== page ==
"Don't believe the hyperinflation hype - dare to make cuts
London asset managers 36 South are launching a "hyperinflation fund" for those convinced that money-printing by central banks around the world must lead to Weimar or Zimbabwe soon enough.
Flush from last year's 234pc rise in their Black Swan Fund, they are betting that quantitative easing and war-time deficits have sown the seeds of inflation reaching "10pc, 15pc, 20pc, or more". They capture the mood of the times, but are they right?
We know that the Fed's balance sheet has exploded (to $2.07 trillion), but that is only half the story. Data from the St Louis Fed shows that the "monetary multiplier" has collapsed from a decade-average of 1.6 to the depths of 0.893. The "velocity" of money has slowed to a crawl.
Professor David Beckworth from Texas State University said the Fed's efforts to boost the money supply are barely keeping pace with the deflation shock. Stimulus is not gaining traction. The credit system is broken.
Where will the inflation impulse come from given that capacity use is at a post-war low of 68pc in the US, and nearer 60pc worldwide? The immediate threat is wage deflation.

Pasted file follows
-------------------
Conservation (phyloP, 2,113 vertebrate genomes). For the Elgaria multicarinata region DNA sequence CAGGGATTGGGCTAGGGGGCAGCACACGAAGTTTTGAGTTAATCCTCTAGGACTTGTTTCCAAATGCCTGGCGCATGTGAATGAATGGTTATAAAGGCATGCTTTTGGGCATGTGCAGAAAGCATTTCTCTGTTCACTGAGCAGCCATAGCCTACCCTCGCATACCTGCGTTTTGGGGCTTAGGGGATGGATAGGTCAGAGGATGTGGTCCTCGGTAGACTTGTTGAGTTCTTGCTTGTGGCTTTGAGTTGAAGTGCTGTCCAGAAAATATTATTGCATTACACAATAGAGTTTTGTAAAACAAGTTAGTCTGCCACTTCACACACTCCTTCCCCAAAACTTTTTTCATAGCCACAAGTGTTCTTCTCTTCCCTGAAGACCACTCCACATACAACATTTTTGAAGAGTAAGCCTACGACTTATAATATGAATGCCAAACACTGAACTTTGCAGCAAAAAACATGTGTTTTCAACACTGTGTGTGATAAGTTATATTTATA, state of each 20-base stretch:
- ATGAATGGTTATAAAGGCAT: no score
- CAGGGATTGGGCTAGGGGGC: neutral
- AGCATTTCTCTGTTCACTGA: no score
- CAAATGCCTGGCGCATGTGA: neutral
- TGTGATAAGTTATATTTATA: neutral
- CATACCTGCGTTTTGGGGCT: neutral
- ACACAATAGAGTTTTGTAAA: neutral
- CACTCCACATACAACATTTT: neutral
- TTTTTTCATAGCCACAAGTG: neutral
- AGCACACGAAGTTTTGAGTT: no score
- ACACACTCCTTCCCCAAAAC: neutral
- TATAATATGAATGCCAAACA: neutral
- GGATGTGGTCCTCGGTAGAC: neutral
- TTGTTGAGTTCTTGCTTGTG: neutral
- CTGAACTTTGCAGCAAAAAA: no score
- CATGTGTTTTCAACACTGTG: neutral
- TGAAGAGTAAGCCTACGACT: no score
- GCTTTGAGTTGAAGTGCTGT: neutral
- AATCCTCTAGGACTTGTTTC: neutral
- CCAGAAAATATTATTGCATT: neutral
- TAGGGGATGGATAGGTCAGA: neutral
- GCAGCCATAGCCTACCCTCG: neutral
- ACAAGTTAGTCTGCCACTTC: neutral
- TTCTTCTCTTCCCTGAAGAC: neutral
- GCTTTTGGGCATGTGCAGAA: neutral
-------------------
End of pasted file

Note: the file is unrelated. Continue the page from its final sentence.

Tim Congdon – a hard-money Friedmanite from International Monetary Research – says the Fed is still not easing enough, perhaps because it is spooked by so much criticism or faces a mutiny by its own hawks. "If Ben Bernanke and his officials are listening to this sort of stuff and taking it seriously, they are making the same mistake as the Fed in the early 1930s," he said. The US "output gap" is near 7pc. That is a powerful lid on inflation.
The sin has been to let M2 money growth wither since January, to let bank lending contract at a 5pc annual rate, and to let 10-year bond yields rise to nearly 4pc. The Fed pays lip service to the Friedman-Schwartz theory of the Depression, but has not digested the lesson.
Mr Congdon's prescription is what Britain did in 1931 and 1992: monetary stimulus à l'outrance (today: bond purchases), offset by spending cuts. This mix – easy money/tight fiscal – would halt debt deflation without ruining the public finances of the US, Britain, and Europe in the way that Keynesian schemes ruined Japan. "The markets would rocket," he said.
Personally, I backed the Brown fiscal package last autumn, but only to buy time when Western banks seized up, and to pressure G20 surplus states to play their part. That phase has passed.
Today's danger is creditor revulsion as governments worldwide raise $6 trillion in debt this year. The solution is remarkably simple. Stop borrowing and step up the Friedman monetary blitz to stop loan collapse. Does any nation have the nerve to do it?"